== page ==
Picking out the 10 best is proving to be a challenge. Here’s what we’ve got so far:

#10 – Easy to Overlook, Tucson, AZ

#9 – Nuke on a Mountain, Sundance, WY

Tonight, we continue our Top 10 geocache countdown. The #8 slot is a find from July 2008 (during our honeymoon) called “The Caves of the Door Bluff Headlands.”

One of our favorite places to explore is the Door County peninsula in Wisconsin.  Located on the state’s eastern shore, it juts out into the lake like a little finger sticking out of a mitten.  The peninsula has Lake Michigan on the eastern side and Green Bay on the western side.  They meet at the top of the peninsula, where there are a number of islands.  The largest of these is Washington Island, a fishing community and resort town.  The strait that runs between the peninsula and Washington Island was called Death’s Door by the Potawatomi and Winnebago Indians and later by the Europeans. The winds, waves, currents and rocks of these waters have claimed everything from birch bark canoes to iron hulled steam ships along with the people in them.   This is where the county got its name – the shortened form of Death’s Door.  It’s famous for two things – shipwrecks and cherry orchards.  It has plenty of both.

The tip of the peninsula is called the Headlands.  It is heavily forested and weather beaten.  The dominant terrain feature of the area is the steep cliffs, about 40 feet high, which go right down to the water.  These bluffs are actually the exposed edge of the Niagara Escarpment, an elevated plateau that runs from upstate New York to Chicago.  Four hundred twenty miles to the southeast of this picture,  the Niagara River roars over the edge of this same escarpment, creating Niagara Falls.  There’s nothing like that here, but geologically, they’re the same.

The shore of the Door county headlands.

The Headlands, at the very tip of the Door county peninsula. This is the route to the cache, taken near the driftwood teepee as you come out of the forest. The GPS will have you at about a half mile away, but that doesn’t tell the whole story. You’ll be hiking all the way around the far point and beyond. Actually, hiking isn’t a good term. Picking your way along is a better description. The rocks can be treacherous. The day we were there, the sun was brutal. Wear a hat and soak it in the ice cold lake water to cool off. Drinking the water is not a good idea. Be sure to bring your sense of humor.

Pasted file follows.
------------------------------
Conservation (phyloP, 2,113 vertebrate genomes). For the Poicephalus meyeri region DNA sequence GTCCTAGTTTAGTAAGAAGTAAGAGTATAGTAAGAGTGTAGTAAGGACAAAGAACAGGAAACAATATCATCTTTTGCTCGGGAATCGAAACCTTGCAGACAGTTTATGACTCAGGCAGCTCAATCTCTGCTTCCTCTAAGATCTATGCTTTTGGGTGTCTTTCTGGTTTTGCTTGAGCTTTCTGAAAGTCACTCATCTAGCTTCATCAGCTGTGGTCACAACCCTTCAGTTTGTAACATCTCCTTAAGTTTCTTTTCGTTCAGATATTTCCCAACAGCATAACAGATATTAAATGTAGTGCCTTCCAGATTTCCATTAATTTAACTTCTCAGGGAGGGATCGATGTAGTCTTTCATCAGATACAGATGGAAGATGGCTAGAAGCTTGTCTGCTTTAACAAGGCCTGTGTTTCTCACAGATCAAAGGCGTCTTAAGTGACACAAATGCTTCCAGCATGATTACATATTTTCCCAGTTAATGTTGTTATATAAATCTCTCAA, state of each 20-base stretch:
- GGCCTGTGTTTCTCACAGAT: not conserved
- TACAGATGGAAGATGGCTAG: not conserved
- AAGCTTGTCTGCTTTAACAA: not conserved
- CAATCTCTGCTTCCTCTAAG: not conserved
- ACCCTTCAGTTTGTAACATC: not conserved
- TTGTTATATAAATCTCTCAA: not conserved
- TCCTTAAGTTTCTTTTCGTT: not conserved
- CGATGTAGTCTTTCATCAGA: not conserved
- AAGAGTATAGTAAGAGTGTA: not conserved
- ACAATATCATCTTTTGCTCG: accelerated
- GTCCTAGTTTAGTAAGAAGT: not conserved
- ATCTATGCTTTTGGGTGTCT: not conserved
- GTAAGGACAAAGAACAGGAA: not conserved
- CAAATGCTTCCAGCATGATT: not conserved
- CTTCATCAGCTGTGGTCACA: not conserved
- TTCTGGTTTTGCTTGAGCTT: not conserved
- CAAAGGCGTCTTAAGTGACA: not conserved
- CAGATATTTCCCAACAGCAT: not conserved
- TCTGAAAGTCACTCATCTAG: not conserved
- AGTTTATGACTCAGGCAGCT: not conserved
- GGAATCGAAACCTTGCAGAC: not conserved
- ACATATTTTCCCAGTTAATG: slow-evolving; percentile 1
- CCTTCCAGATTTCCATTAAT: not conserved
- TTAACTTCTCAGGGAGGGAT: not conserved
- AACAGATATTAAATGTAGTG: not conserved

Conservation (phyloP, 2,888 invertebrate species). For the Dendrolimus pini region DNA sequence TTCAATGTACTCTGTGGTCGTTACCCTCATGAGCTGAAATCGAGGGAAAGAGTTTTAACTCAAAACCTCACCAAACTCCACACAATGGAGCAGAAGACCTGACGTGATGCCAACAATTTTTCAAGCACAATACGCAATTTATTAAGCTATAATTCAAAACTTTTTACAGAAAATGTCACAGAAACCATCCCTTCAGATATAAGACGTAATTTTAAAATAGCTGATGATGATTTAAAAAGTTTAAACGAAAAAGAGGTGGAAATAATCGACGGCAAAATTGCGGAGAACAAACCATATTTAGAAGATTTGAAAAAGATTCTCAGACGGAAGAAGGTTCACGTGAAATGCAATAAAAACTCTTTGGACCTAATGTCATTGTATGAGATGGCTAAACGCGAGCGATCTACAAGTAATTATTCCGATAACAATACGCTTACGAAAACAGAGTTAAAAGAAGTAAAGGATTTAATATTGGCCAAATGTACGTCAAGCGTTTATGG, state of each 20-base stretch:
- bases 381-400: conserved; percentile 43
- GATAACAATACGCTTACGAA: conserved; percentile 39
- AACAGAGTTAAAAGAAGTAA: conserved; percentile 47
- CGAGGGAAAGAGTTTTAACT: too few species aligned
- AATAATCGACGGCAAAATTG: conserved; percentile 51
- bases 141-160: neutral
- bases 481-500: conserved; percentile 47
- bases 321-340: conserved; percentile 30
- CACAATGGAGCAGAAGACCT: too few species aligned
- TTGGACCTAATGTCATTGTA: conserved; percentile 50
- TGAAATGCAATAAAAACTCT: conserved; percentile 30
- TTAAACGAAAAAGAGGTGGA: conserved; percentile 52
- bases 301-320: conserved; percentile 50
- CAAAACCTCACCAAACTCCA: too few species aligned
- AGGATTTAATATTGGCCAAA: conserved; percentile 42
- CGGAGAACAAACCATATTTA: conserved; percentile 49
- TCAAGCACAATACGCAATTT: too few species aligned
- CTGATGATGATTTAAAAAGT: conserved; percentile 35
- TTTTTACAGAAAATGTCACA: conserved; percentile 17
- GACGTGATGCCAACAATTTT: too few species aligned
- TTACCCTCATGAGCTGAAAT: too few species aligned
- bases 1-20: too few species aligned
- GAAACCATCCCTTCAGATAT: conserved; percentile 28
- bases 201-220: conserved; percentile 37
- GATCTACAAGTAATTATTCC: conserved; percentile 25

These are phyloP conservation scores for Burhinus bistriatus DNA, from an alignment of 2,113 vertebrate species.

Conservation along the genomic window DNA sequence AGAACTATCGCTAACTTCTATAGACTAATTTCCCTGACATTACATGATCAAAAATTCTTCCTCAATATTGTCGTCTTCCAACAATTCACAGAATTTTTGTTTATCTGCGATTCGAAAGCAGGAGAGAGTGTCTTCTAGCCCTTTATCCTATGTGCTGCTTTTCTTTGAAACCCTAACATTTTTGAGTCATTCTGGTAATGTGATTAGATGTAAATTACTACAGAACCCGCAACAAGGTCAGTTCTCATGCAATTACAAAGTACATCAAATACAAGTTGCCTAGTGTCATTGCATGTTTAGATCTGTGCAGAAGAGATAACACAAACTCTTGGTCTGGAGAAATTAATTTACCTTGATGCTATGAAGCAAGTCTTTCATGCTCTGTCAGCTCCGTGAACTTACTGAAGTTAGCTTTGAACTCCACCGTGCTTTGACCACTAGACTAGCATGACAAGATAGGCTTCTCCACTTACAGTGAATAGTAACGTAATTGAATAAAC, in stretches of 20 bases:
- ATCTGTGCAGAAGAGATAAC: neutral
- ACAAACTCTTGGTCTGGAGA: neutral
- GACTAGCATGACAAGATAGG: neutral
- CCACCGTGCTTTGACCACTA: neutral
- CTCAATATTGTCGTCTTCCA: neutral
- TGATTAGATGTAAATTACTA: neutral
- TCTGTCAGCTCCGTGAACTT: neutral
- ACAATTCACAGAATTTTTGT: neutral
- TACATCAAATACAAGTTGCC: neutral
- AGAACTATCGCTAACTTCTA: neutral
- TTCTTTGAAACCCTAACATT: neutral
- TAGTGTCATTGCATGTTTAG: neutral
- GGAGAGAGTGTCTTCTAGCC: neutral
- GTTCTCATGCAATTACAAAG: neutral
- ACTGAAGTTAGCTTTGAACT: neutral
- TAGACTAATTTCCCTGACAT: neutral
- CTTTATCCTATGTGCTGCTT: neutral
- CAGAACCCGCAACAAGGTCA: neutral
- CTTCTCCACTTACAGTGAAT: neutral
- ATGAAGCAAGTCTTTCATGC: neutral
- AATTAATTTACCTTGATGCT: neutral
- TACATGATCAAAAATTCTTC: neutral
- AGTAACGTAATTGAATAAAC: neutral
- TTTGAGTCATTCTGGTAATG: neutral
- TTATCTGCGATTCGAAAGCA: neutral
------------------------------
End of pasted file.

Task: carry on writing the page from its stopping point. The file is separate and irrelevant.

Rock fracturing and erosion have carved out caves in the bluffs.  They aren’t very far in and you don’t have to be a spelunker to retrieve the cache. The trick is finding the right one and getting to it.   So now you know why this cache is called The Caves of the Door Bluff Headlands.

This cache is a significant undertaking.  First, you have to find your way through the forest down to the shore.  There’s one trail that will get you there and lots of dead ends. There is no trail on the shore itself.  The entire walk to the cache is along the shore picking your way through talus rocks with shaky footing. There’s not one square foot of soft stable ground and it’s a slow grind. Make sure you wear stout shoes. Flip-flops not recommended!  Then you have to find the right cave and get to it,  which means climbing and entering.  The final phase is potentially the toughest – getting back.  The shoreline all looks the same so finding the one place where the trail leads back up into the forest can be tricky.  Fortunately, previous explorers have marked the spot with a huge driftwood teepee and others have added rock cairns.  The driftwood teepee is a key marker and we made our own stack of rocks to make double sure we knew where to head inland.  Take a good look around you when you break out on to the shore and stay oriented.  You’ll be fine.

A cave on the Door county bluffs.

The cache cave on the Door county bluffs. You have to come up from below.  Footing and handholds are critical when making your approach. Trees have very shallow roots and rocks give way easily. There are two very important rules in bouldering – keep three points of contact on the rocks at all times and don’t cross your feet. Move slow. Keep your center of gravity close to the slope. Test your hand and foot holds. No flip flops here either. Don’t let all this intimidate you. We were in our late 50’s when we did this one.

Give yourself several hours for this one and make sure you take water and sunscreen. A flashlight might be helpful too.  If you have some energy left, there are numerous other caches in the immediate vicinity.  They are much simpler.  This is the only one that requires you to negotiate the bluffs of the Door county headlands.

This link will open a Google Map of the area.

This link will open the cache description page on geocaching (dot) com.

Enjoy …. The Cachemanian Devils